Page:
A bribery scandal led to Oklahoma’s modern court system

Headed to court in Oklahoma?

By G.W. Schulz

The Oklahoma system of courts owes its current composition in part to a corruption scandal that took place during the 1960s. Three justices on the Oklahoma Supreme Court were accused of accepting bribes for over 20 years in exchange for favorable rulings. 

“The scandal had a depressing effect on the judiciary and the practice of law in Oklahoma,” writes the Oklahoma Bar Association about the affair. “Time magazine called the scandal one of the worst in American history and referred to the quality of justice in Oklahoma as ‘the best money can buy.’”

Reforms were instituted by Oklahoma voters in the scandal’s wake. County courts and the so-called “justice of the peace” system were abolished. Civil and criminal cases are today adjudicated by district courts. Unexpected vacancies are filled by the governor, but district judges are otherwise elected by the people every four years. 

Appeals are handled by the Oklahoma Court of Criminal Appeals, the Oklahoma Court of Civil Appeals, and the Oklahoma Supreme Court. Judges from each of these non-district courts are appointed by the governor who chooses from a short list compiled by the Oklahoma Judicial Nominating Commission. These judges must then be voted for retention by the people every six years.  

What else should Oklahomans know about how their courts operate? Keep reading to learn more.

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Below is a list assembled with help from the Oklahoma Bar Association of important things you’ll want to know about the state’s courts. The bar association’s mission is to “ensure that every Oklahoman has access to a fair and impartial court system.”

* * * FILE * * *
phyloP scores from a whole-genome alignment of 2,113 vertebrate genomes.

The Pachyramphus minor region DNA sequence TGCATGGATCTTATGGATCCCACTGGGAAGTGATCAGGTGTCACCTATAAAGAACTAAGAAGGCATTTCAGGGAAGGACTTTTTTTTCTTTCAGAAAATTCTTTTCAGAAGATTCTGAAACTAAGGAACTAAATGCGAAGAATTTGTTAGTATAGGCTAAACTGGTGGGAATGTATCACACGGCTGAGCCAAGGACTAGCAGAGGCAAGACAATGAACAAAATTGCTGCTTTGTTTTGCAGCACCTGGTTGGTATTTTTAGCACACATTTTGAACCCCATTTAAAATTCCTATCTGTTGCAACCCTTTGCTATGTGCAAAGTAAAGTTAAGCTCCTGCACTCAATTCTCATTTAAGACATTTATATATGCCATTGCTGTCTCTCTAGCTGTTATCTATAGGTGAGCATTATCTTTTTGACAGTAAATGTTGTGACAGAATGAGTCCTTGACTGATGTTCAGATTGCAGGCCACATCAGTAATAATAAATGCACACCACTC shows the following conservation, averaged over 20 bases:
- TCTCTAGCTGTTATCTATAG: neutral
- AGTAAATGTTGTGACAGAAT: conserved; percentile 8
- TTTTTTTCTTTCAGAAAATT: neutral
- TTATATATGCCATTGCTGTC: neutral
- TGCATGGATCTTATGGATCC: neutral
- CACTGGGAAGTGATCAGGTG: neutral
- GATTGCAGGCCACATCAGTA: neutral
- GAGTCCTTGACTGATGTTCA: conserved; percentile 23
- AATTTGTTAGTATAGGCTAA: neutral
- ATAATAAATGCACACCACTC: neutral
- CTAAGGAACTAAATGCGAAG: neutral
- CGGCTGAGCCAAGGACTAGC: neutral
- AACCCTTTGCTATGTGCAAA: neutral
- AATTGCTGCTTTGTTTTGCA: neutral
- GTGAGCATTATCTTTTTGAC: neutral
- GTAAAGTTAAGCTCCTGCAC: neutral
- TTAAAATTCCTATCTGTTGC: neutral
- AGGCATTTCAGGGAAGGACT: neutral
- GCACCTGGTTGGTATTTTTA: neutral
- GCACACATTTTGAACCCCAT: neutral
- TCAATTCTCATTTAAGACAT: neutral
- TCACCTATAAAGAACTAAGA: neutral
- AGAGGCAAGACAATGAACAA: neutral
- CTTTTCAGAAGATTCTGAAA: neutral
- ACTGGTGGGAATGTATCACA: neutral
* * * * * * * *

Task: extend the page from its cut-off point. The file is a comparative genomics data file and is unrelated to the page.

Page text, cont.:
Oklahoma district courts The state of Oklahoma has 77 district or “general jurisdiction” courts, which handle civil and criminal cases. There can be more than one county in a given district. Tulsa County’s district includes Pawnee County, for example. The Comanche County district includes Cotton, Jefferson, and Stephens counties. There are also so-called courts of limited jurisdiction. They typically operate at the city or municipal level and are largely limited to automobile tickets and city citations. 

According to the Oklahoma Historical Society: “The primary function of a court system is to keep domestic peace. The courts do this through formalized rituals of case and controversy solving, which has been accepted and recognized in the United States through the establishment of general court systems. In territorial Oklahoma, a court system was created in the 1890s, and it was continued by the framers of the Oklahoma Constitution after statehood in 1907.”